• Project Management
  • Communications: enhanced digital strategy (improved outreach and publicity); creation of a Facebook group; increased social media engagement.
  • Income Generations: concept and methodology

New collaborations have also been engaged with international NGOs for them to trust SWPDA and USSURC in providing materials, equipment and services to their communities with the help of URBAN REFUGEES. In this regard, USSURC was able to support women’s livelihood skills on liquid soap making and engage with youth through bookmaking. USSURC also set up a helpline with a Juba Arabic Counsellor to provide support to South Sudanese refugees affected by mental disorders (depression) and has integrated an advocacy network of local NGOs and INGOs known as Charter for Change (C4C) whose mandate is to advocate for localisation of interventions by all humanitarian actors and better recognition of the role played by local organizations in response to beneficiary needs. SWPDA has referred more than 100 women for food assistance to different partners in Uganda, enabling those women to feed their families. 

Finally, two new Refugee-Led Organizations (RLOs) are joining our Incubation Program for year 2: the Somali Community Association in Uganda (SCAU) who supports more than 18,000 Somali households and the Refugee Led Organisations Network (RELON) who is composed of 28 RLOs in Kampala and 6 RLOs in the settlements. RELON indirectly supports approximately 30,000 refugees and 4000 host community beneficiaries. We are thrilled to get them on board and can't wait to start the training sessions with them, welcome! 

2. New COVID-19 rapid response program

On July 6, the US State Department’s Bureau of People, Refugees and Migration (BPRM) donated $90,000 USD to Urban Refugees (UR). These funds will impact Refugee-led Organizations (RLOs) benefiting from UR incubation programs – meant to provide them with training on their key organizational issue and temporary funding – so they can, in this particular case, provide a solid response to COVID-19 for the benefit of refugee communities. Thanks to this new initiative, we have been able to refer 70 women refugees for Gender-Based Violence counselling and psychosocial support services; 630 women for receiving funding to support their businesses; 47 people for food assistance, 43 women for receiving cooking baskets; 70 people for receiving direct cash; 200 people for joining an apprenticeship program and 50 business groups for receiving business grants. 

The COVID-19 rapid response program aims also at increasing information sharing about the virus so that refugee communities are well informed and can take the necessary protection measures. In that end, the RLOs of the program have been posting COVID-19 preventive information to their community via social media (WhatsApp and Facebook). Most RLOs have designed communication plans to enhance their communication strategy and increase their community outreach.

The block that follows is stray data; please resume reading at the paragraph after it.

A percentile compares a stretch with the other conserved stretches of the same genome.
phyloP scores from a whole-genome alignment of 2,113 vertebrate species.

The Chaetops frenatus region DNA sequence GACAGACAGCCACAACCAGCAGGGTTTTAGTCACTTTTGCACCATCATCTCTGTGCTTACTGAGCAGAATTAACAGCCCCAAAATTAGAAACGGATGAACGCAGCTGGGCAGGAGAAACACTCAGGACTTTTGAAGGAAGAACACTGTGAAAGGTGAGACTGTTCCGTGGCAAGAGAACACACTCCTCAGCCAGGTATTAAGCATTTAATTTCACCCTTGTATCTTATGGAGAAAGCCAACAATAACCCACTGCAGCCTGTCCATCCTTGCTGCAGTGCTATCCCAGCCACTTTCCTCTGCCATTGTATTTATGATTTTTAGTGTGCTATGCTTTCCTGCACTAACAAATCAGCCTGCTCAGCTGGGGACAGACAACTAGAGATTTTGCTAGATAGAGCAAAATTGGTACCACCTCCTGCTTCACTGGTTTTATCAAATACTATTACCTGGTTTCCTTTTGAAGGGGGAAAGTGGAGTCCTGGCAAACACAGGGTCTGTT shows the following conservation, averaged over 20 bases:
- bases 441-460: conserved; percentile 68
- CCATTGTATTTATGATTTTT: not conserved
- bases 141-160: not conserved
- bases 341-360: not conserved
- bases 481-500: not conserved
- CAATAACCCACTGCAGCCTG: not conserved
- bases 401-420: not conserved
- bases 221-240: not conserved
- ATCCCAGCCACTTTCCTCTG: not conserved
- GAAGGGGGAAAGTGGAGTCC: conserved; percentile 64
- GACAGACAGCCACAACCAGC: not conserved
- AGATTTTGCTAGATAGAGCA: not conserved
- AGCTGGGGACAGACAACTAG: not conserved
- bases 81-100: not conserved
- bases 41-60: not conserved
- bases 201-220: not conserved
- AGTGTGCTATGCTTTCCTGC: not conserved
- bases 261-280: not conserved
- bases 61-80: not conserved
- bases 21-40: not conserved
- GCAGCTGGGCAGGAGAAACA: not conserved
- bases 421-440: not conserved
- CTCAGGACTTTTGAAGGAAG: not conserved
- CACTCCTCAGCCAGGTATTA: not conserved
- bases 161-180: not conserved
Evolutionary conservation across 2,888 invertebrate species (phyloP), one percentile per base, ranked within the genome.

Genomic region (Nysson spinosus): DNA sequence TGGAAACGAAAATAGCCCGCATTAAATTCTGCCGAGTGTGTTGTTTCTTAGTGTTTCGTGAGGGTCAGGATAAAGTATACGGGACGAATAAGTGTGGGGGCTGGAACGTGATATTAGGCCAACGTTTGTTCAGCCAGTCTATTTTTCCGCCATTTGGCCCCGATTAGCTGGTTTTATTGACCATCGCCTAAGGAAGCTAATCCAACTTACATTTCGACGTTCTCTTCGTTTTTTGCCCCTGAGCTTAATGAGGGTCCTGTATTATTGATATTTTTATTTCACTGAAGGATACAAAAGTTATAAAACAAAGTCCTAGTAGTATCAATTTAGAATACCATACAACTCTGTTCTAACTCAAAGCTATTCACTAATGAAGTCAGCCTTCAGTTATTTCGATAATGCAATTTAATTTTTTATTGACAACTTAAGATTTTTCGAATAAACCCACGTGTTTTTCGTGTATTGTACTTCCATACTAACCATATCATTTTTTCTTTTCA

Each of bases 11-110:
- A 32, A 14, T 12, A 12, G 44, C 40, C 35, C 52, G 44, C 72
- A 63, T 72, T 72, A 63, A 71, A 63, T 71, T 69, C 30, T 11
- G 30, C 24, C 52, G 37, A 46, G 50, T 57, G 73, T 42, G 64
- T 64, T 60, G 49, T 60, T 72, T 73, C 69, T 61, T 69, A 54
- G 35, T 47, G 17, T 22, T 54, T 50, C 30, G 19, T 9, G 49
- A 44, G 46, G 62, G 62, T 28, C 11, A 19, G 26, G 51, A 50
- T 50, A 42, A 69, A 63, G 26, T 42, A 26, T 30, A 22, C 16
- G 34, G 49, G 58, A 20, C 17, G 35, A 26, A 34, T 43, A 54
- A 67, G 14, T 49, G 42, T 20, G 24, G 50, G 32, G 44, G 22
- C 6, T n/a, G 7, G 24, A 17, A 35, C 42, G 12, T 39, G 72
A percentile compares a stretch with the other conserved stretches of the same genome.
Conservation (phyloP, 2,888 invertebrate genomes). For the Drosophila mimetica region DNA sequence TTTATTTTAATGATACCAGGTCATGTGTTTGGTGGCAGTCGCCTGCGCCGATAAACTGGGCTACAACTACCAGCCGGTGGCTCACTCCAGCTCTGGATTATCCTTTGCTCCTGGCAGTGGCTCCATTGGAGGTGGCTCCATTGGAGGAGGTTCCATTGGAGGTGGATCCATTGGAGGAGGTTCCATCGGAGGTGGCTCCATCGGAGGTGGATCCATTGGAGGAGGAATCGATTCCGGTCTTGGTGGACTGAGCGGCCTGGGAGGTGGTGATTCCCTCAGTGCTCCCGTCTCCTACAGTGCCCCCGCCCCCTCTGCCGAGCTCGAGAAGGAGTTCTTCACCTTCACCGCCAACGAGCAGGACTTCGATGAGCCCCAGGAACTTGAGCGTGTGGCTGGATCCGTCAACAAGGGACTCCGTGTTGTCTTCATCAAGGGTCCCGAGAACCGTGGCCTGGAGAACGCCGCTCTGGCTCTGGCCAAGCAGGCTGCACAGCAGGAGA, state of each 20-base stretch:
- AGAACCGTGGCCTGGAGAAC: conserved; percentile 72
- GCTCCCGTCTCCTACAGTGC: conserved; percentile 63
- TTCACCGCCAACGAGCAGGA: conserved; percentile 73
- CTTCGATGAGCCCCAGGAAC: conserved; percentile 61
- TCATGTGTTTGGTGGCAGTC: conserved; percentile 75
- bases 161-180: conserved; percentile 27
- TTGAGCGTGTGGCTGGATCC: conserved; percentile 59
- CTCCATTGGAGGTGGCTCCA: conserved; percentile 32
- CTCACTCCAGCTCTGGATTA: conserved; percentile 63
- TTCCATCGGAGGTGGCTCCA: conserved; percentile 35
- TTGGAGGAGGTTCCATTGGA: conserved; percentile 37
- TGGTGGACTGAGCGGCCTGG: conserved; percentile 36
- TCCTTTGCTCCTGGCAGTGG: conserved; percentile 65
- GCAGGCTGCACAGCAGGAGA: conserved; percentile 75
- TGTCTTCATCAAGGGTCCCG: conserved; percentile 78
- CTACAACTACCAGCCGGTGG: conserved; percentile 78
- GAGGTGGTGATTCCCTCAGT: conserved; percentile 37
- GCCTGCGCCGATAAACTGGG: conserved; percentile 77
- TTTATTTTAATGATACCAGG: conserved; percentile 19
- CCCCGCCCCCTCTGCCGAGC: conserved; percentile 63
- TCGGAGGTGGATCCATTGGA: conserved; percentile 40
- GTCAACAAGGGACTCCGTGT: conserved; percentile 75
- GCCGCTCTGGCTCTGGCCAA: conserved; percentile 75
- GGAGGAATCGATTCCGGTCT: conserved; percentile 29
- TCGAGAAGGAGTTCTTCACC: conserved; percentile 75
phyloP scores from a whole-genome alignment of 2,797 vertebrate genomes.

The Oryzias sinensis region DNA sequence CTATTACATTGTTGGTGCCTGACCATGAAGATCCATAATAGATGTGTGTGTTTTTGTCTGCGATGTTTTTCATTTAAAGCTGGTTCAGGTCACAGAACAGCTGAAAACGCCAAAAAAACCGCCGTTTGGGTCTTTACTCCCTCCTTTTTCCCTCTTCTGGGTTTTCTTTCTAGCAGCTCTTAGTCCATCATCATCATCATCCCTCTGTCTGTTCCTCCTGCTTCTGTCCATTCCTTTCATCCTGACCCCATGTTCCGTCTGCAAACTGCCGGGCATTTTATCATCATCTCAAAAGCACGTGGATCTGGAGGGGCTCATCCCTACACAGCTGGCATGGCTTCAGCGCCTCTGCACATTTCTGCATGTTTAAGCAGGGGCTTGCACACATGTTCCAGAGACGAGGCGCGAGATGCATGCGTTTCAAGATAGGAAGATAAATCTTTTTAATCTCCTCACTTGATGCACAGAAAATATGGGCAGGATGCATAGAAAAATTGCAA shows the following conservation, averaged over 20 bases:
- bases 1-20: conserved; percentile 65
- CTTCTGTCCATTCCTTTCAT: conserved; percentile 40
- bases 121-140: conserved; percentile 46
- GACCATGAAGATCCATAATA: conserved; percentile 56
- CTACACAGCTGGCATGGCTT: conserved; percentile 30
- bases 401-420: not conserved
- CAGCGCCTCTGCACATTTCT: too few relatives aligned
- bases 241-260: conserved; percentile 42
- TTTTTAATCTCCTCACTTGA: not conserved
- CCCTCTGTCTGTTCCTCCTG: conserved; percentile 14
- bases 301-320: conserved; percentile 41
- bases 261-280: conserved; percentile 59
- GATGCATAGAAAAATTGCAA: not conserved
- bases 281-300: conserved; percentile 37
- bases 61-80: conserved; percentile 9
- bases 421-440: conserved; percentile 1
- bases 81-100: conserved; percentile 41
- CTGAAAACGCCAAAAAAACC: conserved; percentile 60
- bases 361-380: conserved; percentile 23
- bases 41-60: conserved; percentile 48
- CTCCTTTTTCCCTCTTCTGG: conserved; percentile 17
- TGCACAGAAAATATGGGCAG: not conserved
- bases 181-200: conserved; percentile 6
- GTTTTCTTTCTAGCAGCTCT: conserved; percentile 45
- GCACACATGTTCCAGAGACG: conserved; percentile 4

We could not have done that without you and your sustained support. YOU are the people supporting refugees in Uganda and in the world by empowering them to be actors of change for their communities. Thank you so much. I look forward to sharing more updates with you as we enter Year 2 of our Incubation Programs coupled with our COVID-19 rapid response that is to last until the end of 2020.

All the best and stay safe!

Jun 23, 2020

Striving through Covid-19

First post Covid-19 reunion with beneficiaries
First post Covid-19 reunion with beneficiaries

The past three months (March - June) have been challenging for our Urban Refugees Incubation Program (URIP) in Uganda as the Covid-19 sanitary crisis put everything on pause. We've had to take on health safety measures for our staff but also for the sake of the beneficiaries of our action: members of the two refugee-led organizations we work with: the Sudanese Women for Peace and Development Association (SWPDA) and the United South Sudanese Urban Refugees Community (USSURC). During the month of March, the Ugandan authorities have increased restriction of movement crescendo, as a reaction we have had to suspend our program activities. 

Our head of mission, Jessica, stayed in Kampala and has worked intensively on mitigating the risks. In this respect, support to refugee-led groups has continued in other forms:

  • Implementation of a system of weekly assignments to reinforce the knowledge acquired from previous training modules and maintain regular contact;
  • Support in writing several proposals to donors for involving refugee-led groups in responding to the crisis.

While we start to resume work slowly (training is planned to start again fully early July and one session was held a few days ago with respect to social barrier gestures), we have learned a lot during this extraordinary global crisis:

  1. Refugee-led groups are the best place to respond to a crisis: our rationale has been confirmed as we have seen an unprecedented mobilization of the groups we work with to provide care and guidance to their communities;
  2. Capacity-building works: training provided has helped our beneficiaries greatly as they have been in a capacity to respond to the crisis in a structured manner (efficient use of money, team organization, etc.);
  3. Foreign and national aid for crisis response should go to the communities: refugees in urban Kampala have been hardly hit by the crisis. Whereas they have been able to get organized to respond to the crisis somehow, refugee-led groups lack means to strongly support their peers. URBAN REFUGEES is currently seeking more funding to support groups in Kampala to help them provide better care and services to their communities and to be a real partner of humanitarian action.

We look forward to sharing future updates as our respective projects continue to unfold and as an organization, we head towards partnering more and more with humanitarian actors to amplify impact. Until then, as always, our continued gratitude for your support of our work.